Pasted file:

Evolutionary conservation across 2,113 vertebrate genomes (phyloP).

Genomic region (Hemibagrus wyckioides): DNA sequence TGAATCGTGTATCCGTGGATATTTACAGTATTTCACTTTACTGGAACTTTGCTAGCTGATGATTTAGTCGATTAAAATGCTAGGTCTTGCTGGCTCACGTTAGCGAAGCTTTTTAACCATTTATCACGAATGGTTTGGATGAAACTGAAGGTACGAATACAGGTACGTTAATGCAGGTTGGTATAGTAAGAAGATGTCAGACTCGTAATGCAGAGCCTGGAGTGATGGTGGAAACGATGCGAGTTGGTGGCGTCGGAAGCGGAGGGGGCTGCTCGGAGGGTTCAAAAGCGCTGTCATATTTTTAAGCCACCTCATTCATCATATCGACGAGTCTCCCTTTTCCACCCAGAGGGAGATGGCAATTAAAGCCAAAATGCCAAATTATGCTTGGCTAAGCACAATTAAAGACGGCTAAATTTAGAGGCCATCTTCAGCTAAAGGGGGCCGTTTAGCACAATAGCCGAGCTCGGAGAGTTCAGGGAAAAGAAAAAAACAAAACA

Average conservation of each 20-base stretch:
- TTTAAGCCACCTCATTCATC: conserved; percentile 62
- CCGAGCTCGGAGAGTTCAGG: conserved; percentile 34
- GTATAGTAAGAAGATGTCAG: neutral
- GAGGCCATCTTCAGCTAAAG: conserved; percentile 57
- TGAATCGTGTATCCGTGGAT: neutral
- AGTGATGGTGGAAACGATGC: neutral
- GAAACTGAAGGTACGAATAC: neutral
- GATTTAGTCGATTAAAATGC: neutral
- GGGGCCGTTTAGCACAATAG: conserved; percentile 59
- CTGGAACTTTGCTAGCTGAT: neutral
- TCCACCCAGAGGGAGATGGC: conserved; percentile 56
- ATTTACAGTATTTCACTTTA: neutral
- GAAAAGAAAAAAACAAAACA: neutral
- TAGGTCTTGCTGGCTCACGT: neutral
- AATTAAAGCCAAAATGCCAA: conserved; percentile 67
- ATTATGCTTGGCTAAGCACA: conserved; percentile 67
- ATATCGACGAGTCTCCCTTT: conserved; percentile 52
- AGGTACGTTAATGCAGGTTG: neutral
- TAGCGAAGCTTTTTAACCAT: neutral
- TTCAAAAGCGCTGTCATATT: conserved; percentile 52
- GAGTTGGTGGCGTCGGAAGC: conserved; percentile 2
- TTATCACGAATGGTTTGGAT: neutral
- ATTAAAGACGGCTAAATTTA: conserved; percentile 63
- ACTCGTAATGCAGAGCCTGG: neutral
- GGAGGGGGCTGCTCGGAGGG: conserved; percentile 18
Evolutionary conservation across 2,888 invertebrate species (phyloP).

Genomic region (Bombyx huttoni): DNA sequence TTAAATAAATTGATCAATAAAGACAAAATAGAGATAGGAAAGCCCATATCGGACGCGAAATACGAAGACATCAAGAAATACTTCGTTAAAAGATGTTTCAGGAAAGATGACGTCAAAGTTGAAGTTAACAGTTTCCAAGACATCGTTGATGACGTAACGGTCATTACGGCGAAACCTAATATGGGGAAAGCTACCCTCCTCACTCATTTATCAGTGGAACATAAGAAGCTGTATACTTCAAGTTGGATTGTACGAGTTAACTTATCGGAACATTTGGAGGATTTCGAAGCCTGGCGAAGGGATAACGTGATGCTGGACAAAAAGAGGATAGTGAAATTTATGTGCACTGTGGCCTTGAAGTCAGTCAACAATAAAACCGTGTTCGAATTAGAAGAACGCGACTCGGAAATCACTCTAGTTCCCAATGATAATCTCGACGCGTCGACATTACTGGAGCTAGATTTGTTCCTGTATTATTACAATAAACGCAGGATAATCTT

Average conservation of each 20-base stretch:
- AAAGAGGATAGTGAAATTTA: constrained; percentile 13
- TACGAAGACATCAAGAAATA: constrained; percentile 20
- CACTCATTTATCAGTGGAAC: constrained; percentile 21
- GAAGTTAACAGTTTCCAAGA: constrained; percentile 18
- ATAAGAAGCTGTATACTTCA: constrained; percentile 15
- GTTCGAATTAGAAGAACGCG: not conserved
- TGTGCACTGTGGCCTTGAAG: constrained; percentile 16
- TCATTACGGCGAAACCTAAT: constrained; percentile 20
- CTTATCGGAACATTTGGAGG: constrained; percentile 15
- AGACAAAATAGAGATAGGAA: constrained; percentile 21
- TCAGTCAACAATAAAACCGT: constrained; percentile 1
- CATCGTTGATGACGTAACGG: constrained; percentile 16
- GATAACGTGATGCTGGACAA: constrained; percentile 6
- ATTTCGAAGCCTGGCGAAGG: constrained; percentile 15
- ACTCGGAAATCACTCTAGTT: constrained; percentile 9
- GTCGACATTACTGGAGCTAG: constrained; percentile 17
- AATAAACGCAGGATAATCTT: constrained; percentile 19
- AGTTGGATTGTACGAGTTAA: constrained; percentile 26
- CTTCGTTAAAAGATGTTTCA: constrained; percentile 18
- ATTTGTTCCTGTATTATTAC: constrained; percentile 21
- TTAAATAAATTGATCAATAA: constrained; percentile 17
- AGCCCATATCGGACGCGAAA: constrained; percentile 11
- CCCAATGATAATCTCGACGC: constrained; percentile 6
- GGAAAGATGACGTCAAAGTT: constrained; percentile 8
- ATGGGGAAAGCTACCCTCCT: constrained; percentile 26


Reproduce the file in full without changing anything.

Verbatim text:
Evolutionary conservation across 2,113 vertebrate genomes (phyloP).

Genomic region (Hemibagrus wyckioides): DNA sequence TGAATCGTGTATCCGTGGATATTTACAGTATTTCACTTTACTGGAACTTTGCTAGCTGATGATTTAGTCGATTAAAATGCTAGGTCTTGCTGGCTCACGTTAGCGAAGCTTTTTAACCATTTATCACGAATGGTTTGGATGAAACTGAAGGTACGAATACAGGTACGTTAATGCAGGTTGGTATAGTAAGAAGATGTCAGACTCGTAATGCAGAGCCTGGAGTGATGGTGGAAACGATGCGAGTTGGTGGCGTCGGAAGCGGAGGGGGCTGCTCGGAGGGTTCAAAAGCGCTGTCATATTTTTAAGCCACCTCATTCATCATATCGACGAGTCTCCCTTTTCCACCCAGAGGGAGATGGCAATTAAAGCCAAAATGCCAAATTATGCTTGGCTAAGCACAATTAAAGACGGCTAAATTTAGAGGCCATCTTCAGCTAAAGGGGGCCGTTTAGCACAATAGCCGAGCTCGGAGAGTTCAGGGAAAAGAAAAAAACAAAACA

Average conservation of each 20-base stretch:
- TTTAAGCCACCTCATTCATC: conserved; percentile 62
- CCGAGCTCGGAGAGTTCAGG: conserved; percentile 34
- GTATAGTAAGAAGATGTCAG: neutral
- GAGGCCATCTTCAGCTAAAG: conserved; percentile 57
- TGAATCGTGTATCCGTGGAT: neutral
- AGTGATGGTGGAAACGATGC: neutral
- GAAACTGAAGGTACGAATAC: neutral
- GATTTAGTCGATTAAAATGC: neutral
- GGGGCCGTTTAGCACAATAG: conserved; percentile 59
- CTGGAACTTTGCTAGCTGAT: neutral
- TCCACCCAGAGGGAGATGGC: conserved; percentile 56
- ATTTACAGTATTTCACTTTA: neutral
- GAAAAGAAAAAAACAAAACA: neutral
- TAGGTCTTGCTGGCTCACGT: neutral
- AATTAAAGCCAAAATGCCAA: conserved; percentile 67
- ATTATGCTTGGCTAAGCACA: conserved; percentile 67
- ATATCGACGAGTCTCCCTTT: conserved; percentile 52
- AGGTACGTTAATGCAGGTTG: neutral
- TAGCGAAGCTTTTTAACCAT: neutral
- TTCAAAAGCGCTGTCATATT: conserved; percentile 52
- GAGTTGGTGGCGTCGGAAGC: conserved; percentile 2
- TTATCACGAATGGTTTGGAT: neutral
- ATTAAAGACGGCTAAATTTA: conserved; percentile 63
- ACTCGTAATGCAGAGCCTGG: neutral
- GGAGGGGGCTGCTCGGAGGG: conserved; percentile 18
Evolutionary conservation across 2,888 invertebrate species (phyloP).

Genomic region (Bombyx huttoni): DNA sequence TTAAATAAATTGATCAATAAAGACAAAATAGAGATAGGAAAGCCCATATCGGACGCGAAATACGAAGACATCAAGAAATACTTCGTTAAAAGATGTTTCAGGAAAGATGACGTCAAAGTTGAAGTTAACAGTTTCCAAGACATCGTTGATGACGTAACGGTCATTACGGCGAAACCTAATATGGGGAAAGCTACCCTCCTCACTCATTTATCAGTGGAACATAAGAAGCTGTATACTTCAAGTTGGATTGTACGAGTTAACTTATCGGAACATTTGGAGGATTTCGAAGCCTGGCGAAGGGATAACGTGATGCTGGACAAAAAGAGGATAGTGAAATTTATGTGCACTGTGGCCTTGAAGTCAGTCAACAATAAAACCGTGTTCGAATTAGAAGAACGCGACTCGGAAATCACTCTAGTTCCCAATGATAATCTCGACGCGTCGACATTACTGGAGCTAGATTTGTTCCTGTATTATTACAATAAACGCAGGATAATCTT

Average conservation of each 20-base stretch:
- AAAGAGGATAGTGAAATTTA: constrained; percentile 13
- TACGAAGACATCAAGAAATA: constrained; percentile 20
- CACTCATTTATCAGTGGAAC: constrained; percentile 21
- GAAGTTAACAGTTTCCAAGA: constrained; percentile 18
- ATAAGAAGCTGTATACTTCA: constrained; percentile 15
- GTTCGAATTAGAAGAACGCG: not conserved
- TGTGCACTGTGGCCTTGAAG: constrained; percentile 16
- TCATTACGGCGAAACCTAAT: constrained; percentile 20
- CTTATCGGAACATTTGGAGG: constrained; percentile 15
- AGACAAAATAGAGATAGGAA: constrained; percentile 21
- TCAGTCAACAATAAAACCGT: constrained; percentile 1
- CATCGTTGATGACGTAACGG: constrained; percentile 16
- GATAACGTGATGCTGGACAA: constrained; percentile 6
- ATTTCGAAGCCTGGCGAAGG: constrained; percentile 15
- ACTCGGAAATCACTCTAGTT: constrained; percentile 9
- GTCGACATTACTGGAGCTAG: constrained; percentile 17
- AATAAACGCAGGATAATCTT: constrained; percentile 19
- AGTTGGATTGTACGAGTTAA: constrained; percentile 26
- CTTCGTTAAAAGATGTTTCA: constrained; percentile 18
- ATTTGTTCCTGTATTATTAC: constrained; percentile 21
- TTAAATAAATTGATCAATAA: constrained; percentile 17
- AGCCCATATCGGACGCGAAA: constrained; percentile 11
- CCCAATGATAATCTCGACGC: constrained; percentile 6
- GGAAAGATGACGTCAAAGTT: constrained; percentile 8
- ATGGGGAAAGCTACCCTCCT: constrained; percentile 26